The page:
In Praise of Book Reviews: Reviewing for the 48 Hour Book Contest (for which I read a whopping 2,004 pages, so I don’t feel quite so bad anymore that it was only 7 books) made me uncomfortably aware of the hyperbole of critique. I always feel just a bit leery when I read jacket blurbs that say that something is “laugh out loud hilarious,” “edgy,” (I am actually to the point of getting a rash when I read the ‘e-word,’) or “brilliant,” or “luminous.” I almost never feel the same way, and it makes me feel like a right idiot to be the one person on Planet Earth who just thinks a novel is simply ‘pretty funny’ or ‘cute’ or “has quirky, lovable characters.” Especially when I read The Book Thief, I realized that all the adjectives in praise of the novel had been taken by writers before me (except for the word ‘humbling,’ which is what I felt about the whole huge scope of the novel and my talent next to the talent of Mr. Zusak). It makes me wonder what blurb writers do when they really don’t like what they’ve been asked to read and review. Are all the adjectives an elaborate cover-up for what they really mean? I smile whenever I read blurbs put out by friends of authors, and I solemnly promise not to make ANY of you write ANYTHING like that on books of mine, when I am rich and famou$, and I’ll do the same for you. If I like it, I’ll say so. If not… well, then look out for adjective overload and clouds of purple prose!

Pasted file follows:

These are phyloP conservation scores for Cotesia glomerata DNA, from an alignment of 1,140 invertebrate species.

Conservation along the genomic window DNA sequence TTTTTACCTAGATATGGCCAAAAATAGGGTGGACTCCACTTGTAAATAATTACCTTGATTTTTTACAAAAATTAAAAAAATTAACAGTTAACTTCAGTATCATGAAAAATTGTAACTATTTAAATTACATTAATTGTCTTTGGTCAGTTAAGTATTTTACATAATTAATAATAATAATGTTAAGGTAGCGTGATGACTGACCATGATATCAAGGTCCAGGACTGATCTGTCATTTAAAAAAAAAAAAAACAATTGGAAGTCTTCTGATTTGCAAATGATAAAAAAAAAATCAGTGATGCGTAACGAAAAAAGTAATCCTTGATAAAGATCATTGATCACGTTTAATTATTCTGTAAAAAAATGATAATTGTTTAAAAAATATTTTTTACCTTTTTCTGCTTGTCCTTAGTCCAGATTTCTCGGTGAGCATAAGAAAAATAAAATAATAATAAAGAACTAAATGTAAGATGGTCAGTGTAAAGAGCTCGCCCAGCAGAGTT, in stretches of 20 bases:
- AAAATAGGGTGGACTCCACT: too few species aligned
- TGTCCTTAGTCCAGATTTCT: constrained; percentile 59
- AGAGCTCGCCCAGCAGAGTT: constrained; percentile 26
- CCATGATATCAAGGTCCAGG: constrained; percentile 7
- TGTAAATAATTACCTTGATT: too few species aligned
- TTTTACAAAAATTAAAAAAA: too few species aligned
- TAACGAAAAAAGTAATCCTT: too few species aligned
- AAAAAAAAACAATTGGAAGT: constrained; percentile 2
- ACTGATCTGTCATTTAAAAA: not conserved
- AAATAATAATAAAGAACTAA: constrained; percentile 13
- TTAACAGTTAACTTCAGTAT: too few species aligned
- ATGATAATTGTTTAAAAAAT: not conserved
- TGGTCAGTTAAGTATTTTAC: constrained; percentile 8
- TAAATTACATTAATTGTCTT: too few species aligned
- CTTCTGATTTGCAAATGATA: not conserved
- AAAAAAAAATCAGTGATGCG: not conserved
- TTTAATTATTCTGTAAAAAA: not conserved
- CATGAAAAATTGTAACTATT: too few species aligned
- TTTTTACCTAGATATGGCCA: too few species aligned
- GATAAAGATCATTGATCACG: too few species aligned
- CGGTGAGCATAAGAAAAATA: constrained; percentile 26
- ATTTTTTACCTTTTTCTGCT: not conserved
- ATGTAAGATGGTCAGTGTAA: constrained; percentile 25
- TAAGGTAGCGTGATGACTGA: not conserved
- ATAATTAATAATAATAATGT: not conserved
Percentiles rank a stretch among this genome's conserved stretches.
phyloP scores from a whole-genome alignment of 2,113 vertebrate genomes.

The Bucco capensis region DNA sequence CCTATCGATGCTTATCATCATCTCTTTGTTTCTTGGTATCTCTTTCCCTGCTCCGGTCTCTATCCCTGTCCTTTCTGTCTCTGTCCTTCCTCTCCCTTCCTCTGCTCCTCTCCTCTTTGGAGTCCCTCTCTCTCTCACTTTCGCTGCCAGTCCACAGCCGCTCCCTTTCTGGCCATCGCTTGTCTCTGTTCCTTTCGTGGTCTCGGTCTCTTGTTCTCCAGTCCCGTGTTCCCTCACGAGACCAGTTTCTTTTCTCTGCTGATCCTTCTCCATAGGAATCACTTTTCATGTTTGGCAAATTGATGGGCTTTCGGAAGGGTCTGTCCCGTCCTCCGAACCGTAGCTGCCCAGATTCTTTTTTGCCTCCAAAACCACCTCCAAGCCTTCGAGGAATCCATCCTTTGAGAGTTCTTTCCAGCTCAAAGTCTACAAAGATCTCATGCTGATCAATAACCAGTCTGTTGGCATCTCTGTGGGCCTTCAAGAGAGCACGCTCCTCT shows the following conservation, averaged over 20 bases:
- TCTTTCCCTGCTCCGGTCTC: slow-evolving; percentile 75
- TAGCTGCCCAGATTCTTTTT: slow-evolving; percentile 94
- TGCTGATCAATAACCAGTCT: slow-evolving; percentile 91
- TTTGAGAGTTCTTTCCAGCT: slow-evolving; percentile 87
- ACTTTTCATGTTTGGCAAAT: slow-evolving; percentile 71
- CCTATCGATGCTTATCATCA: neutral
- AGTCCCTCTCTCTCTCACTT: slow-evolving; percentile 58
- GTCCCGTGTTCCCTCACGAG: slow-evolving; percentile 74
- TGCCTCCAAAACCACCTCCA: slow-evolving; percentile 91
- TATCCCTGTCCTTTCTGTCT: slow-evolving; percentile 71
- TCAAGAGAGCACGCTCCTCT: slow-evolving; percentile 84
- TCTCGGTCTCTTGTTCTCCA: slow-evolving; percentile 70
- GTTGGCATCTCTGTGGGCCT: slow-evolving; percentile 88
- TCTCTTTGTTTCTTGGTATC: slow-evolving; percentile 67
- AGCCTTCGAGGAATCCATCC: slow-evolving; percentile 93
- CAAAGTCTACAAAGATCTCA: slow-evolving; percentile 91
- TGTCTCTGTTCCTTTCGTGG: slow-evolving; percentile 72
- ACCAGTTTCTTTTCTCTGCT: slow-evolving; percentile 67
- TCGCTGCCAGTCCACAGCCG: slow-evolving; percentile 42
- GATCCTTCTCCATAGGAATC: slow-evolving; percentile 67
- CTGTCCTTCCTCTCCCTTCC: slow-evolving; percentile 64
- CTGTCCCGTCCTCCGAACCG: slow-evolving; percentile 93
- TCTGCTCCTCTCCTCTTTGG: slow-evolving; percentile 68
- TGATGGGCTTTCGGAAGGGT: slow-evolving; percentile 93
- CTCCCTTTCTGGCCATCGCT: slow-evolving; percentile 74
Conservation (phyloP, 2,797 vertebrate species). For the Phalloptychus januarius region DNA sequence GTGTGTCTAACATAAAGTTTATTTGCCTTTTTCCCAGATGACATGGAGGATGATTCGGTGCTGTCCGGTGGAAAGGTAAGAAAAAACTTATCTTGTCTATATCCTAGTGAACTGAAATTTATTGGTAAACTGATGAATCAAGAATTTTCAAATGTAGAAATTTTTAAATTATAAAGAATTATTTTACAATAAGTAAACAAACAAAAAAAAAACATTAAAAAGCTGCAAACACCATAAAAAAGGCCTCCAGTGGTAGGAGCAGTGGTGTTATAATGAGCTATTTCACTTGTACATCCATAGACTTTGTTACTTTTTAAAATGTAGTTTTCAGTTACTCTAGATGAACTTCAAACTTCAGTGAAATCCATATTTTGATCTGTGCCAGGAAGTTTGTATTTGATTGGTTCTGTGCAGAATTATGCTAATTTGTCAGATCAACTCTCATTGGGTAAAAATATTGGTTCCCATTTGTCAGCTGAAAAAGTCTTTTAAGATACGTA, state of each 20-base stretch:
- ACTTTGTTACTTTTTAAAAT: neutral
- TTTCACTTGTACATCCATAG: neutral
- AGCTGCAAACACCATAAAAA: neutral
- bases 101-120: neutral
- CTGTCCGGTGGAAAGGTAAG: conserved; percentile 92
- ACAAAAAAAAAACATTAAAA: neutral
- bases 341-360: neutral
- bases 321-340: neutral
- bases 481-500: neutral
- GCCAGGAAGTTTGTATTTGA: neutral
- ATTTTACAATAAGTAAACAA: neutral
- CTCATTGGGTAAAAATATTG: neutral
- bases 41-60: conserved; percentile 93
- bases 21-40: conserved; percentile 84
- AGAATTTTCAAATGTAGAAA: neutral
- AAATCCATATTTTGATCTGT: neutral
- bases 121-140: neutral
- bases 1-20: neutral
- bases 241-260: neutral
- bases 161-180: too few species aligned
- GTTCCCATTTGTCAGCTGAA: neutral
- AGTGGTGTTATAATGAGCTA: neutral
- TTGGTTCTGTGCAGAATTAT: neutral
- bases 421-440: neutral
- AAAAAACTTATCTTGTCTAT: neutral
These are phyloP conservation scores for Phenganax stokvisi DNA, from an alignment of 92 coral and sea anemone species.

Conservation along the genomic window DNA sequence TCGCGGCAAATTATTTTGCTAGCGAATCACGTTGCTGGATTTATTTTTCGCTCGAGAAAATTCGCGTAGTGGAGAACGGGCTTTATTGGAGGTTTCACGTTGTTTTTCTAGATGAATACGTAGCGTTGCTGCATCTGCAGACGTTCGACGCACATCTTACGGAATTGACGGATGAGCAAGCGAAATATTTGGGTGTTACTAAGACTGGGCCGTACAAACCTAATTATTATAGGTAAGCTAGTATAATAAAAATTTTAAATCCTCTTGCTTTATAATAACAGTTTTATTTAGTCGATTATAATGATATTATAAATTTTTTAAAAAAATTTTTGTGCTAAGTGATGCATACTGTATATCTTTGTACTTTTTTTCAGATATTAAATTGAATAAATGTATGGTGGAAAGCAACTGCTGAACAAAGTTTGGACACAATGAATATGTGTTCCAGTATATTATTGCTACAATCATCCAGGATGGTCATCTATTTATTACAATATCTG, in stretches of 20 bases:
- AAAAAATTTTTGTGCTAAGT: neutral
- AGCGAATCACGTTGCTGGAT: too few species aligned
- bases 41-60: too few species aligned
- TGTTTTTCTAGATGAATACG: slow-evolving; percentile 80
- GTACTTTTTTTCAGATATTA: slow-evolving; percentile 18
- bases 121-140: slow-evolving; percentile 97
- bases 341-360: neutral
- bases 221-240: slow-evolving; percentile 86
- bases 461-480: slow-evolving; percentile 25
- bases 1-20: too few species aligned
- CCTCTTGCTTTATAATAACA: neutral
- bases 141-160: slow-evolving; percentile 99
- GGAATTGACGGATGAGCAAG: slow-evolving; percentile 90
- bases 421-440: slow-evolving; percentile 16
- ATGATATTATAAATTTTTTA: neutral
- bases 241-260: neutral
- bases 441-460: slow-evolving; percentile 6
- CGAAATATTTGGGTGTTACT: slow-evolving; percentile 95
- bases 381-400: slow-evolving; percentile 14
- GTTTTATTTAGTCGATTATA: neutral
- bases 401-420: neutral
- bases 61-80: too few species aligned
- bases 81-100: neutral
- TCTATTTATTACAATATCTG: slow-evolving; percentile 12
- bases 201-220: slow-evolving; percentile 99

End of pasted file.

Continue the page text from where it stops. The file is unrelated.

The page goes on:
Dickens,The Movie: Last week (years late) I “discovered” graphic novels. Okay, I’d read some before, but they were comic books – which are old school, right? So, now that I’m hip with the new name, I’m keeping an eye out for more graphic literature that appeals to my reluctant reader little brother and sister but doesn’t insult them (like the horrible comic of the New Testament that someone gave me as a child. Pah!). I discovered a BBC site on Victorianism and Dickens. They’ve animated Bleak House, of all things, and it’s worth a quick visit.
The Light Fantastic: I read with interest last Sunday’s Washington Post interview with Shannon Hale, author of The Goose Girl and other novels. The nicest thing her readers have told her, Hale says, is that they didn’t realize they were reading fantasy when they started reading Goose Girl, which is actually a retelling of one of Grimm’s famous tales. They just opened up the book, and fell headlong into a good story. What a nice thought.
I remember hearing Bruce Coville speak at a Conference once on what he calls the “cool things per page” ratio in fantasy novels. The Goose Girl is full of things that aren’t part of the ‘now’ world, so the reader is drawn in quickly and propelled along, and then – hey! Magic! It’s always really neat to see the stuff we writers know about in theory work so well. I look forward to getting back into the mythical worlds and peopling them with such memorable characters that the fantasy element is the last thing on a reader’s mind… At least that’s the plan! (And I was really pleased to see an editor interview at Cynsations of Mirrorstone Books, a new imprint at Wizards of the Coast, which still is interested in unagented stuff from new writers, so there’s still hope for people who’ve never published in the genre before!)
Ah well, back to work.